Monday, September 3, 2007

Is Privacy Worthless?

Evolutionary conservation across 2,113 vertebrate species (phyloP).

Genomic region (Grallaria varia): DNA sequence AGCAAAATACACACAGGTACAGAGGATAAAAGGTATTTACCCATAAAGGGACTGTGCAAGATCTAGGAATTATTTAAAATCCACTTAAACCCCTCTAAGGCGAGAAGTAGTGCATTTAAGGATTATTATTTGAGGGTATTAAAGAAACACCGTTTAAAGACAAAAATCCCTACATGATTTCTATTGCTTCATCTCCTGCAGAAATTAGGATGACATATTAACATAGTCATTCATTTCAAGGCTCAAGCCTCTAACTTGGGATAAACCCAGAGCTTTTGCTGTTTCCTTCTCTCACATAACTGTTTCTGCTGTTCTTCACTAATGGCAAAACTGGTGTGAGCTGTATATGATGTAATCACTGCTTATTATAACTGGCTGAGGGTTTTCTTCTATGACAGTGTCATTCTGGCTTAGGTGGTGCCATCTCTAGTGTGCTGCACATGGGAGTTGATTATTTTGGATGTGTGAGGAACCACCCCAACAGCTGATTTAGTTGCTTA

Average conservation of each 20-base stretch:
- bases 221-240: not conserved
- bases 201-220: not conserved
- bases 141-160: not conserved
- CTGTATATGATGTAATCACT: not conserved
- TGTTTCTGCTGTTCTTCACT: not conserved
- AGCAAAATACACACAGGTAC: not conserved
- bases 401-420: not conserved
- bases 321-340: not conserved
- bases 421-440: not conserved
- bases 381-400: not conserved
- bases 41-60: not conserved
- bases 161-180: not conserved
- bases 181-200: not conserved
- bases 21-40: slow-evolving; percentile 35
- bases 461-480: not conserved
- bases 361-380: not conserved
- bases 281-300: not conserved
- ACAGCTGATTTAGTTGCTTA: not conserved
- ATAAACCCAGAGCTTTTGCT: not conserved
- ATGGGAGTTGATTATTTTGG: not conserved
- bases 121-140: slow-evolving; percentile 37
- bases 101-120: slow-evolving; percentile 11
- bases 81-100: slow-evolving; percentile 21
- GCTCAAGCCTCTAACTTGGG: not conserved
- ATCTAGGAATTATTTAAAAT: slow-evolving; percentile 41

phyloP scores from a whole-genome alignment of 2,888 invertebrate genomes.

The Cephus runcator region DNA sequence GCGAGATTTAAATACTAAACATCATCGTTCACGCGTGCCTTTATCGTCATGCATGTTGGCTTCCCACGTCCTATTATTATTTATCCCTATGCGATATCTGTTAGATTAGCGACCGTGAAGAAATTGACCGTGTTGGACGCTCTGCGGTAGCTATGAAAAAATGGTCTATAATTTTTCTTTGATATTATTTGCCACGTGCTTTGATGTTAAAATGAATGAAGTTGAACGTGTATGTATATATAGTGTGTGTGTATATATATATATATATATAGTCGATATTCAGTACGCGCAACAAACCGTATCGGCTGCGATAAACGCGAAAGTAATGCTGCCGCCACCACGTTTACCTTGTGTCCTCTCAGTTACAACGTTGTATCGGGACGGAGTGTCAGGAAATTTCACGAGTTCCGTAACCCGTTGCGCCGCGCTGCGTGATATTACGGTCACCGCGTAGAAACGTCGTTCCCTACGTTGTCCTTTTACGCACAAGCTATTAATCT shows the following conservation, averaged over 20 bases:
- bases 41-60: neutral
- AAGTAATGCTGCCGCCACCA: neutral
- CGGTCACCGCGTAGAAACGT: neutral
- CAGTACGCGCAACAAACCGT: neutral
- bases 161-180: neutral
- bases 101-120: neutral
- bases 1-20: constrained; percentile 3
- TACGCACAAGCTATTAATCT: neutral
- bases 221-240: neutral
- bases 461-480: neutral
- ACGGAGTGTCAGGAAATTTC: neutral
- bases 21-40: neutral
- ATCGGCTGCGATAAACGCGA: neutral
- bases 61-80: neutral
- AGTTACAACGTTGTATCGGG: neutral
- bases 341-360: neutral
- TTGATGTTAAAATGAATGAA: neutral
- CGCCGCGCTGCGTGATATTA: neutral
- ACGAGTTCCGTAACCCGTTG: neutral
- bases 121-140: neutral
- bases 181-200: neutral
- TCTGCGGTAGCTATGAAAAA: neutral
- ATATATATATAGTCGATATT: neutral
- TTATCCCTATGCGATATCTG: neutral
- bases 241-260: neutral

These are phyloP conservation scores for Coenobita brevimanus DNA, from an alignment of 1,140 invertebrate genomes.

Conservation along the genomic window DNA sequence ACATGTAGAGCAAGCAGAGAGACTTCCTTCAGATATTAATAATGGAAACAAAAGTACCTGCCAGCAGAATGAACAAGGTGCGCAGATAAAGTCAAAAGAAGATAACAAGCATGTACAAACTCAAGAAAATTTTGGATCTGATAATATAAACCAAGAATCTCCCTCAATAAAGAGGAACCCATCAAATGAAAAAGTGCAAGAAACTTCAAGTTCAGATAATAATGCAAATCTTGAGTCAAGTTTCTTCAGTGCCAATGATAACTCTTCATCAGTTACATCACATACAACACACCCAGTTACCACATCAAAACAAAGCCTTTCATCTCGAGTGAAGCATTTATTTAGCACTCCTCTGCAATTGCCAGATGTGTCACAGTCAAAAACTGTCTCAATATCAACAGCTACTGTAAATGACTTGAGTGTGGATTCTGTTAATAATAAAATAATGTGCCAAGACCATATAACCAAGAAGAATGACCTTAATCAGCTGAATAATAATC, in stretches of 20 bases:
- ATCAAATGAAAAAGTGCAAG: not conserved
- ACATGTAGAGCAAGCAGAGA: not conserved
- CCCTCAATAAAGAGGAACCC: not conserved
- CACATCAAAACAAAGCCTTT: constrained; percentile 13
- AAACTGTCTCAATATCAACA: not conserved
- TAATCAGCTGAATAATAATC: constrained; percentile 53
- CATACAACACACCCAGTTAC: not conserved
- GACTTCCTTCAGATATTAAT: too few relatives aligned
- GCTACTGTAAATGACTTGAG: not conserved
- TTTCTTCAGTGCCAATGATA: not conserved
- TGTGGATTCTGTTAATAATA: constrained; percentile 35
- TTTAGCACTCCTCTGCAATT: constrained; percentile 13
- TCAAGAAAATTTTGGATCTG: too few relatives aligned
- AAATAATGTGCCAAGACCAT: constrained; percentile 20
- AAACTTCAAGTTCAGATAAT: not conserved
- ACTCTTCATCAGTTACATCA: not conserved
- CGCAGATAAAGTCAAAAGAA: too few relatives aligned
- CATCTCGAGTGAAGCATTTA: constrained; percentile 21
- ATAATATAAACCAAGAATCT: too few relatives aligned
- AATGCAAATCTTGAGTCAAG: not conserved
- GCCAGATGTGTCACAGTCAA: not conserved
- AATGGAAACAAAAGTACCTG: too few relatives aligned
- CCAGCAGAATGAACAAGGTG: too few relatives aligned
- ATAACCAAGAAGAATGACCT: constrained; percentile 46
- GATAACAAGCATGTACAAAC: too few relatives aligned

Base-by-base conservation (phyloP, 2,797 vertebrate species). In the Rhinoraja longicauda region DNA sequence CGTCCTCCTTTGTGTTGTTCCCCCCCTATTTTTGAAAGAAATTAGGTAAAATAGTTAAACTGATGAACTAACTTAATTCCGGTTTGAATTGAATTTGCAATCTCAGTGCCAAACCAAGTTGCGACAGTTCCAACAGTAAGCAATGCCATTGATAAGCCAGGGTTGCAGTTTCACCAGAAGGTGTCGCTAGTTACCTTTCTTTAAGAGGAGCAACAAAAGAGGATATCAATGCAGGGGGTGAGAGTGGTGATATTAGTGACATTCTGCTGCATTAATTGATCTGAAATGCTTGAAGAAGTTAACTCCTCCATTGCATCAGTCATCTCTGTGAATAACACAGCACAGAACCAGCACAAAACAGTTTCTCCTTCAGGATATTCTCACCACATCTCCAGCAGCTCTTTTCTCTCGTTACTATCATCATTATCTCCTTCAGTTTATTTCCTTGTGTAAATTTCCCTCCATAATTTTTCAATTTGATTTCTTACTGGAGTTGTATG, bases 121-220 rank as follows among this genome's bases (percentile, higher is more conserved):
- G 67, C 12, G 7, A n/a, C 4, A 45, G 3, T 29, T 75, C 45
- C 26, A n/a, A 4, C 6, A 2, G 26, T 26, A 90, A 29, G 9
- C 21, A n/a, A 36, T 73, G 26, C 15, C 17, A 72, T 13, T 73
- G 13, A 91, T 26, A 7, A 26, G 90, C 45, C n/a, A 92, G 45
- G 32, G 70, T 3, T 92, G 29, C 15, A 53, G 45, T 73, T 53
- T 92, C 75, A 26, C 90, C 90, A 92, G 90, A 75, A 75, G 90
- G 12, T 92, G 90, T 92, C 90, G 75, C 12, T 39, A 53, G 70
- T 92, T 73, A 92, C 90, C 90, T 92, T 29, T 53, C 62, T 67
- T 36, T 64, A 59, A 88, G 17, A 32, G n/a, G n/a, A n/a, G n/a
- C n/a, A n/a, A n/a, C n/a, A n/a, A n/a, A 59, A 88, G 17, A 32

Wired has an interesting article what value people put on privacy. The answer is unsurprising, if a bit depressing for people who do care about privacy: people always value even small amounts of money (e.g., a quarter) over the privacy of their personal information, even if that information is highly sensitive (e.g., number of sex partners). However, while the finding that consumers place very little value on privacy was depressing, one of the reasons given for that low value - a lack of understanding of the concrete risks to decreased privacy - was actually cause for hope. For example, consumers are generally highly concerned about identity theft (see, e.g., this article). Using that concern, it would seem that if privacy advocates can connect lack of privacy (i.e., everything you do being monitored and stored) with increased risk of identity theft (i.e., stored information about you being stolen and used for fraud) then they might be able to make a compelling case that consumers place too low a value on the privacy of their information.

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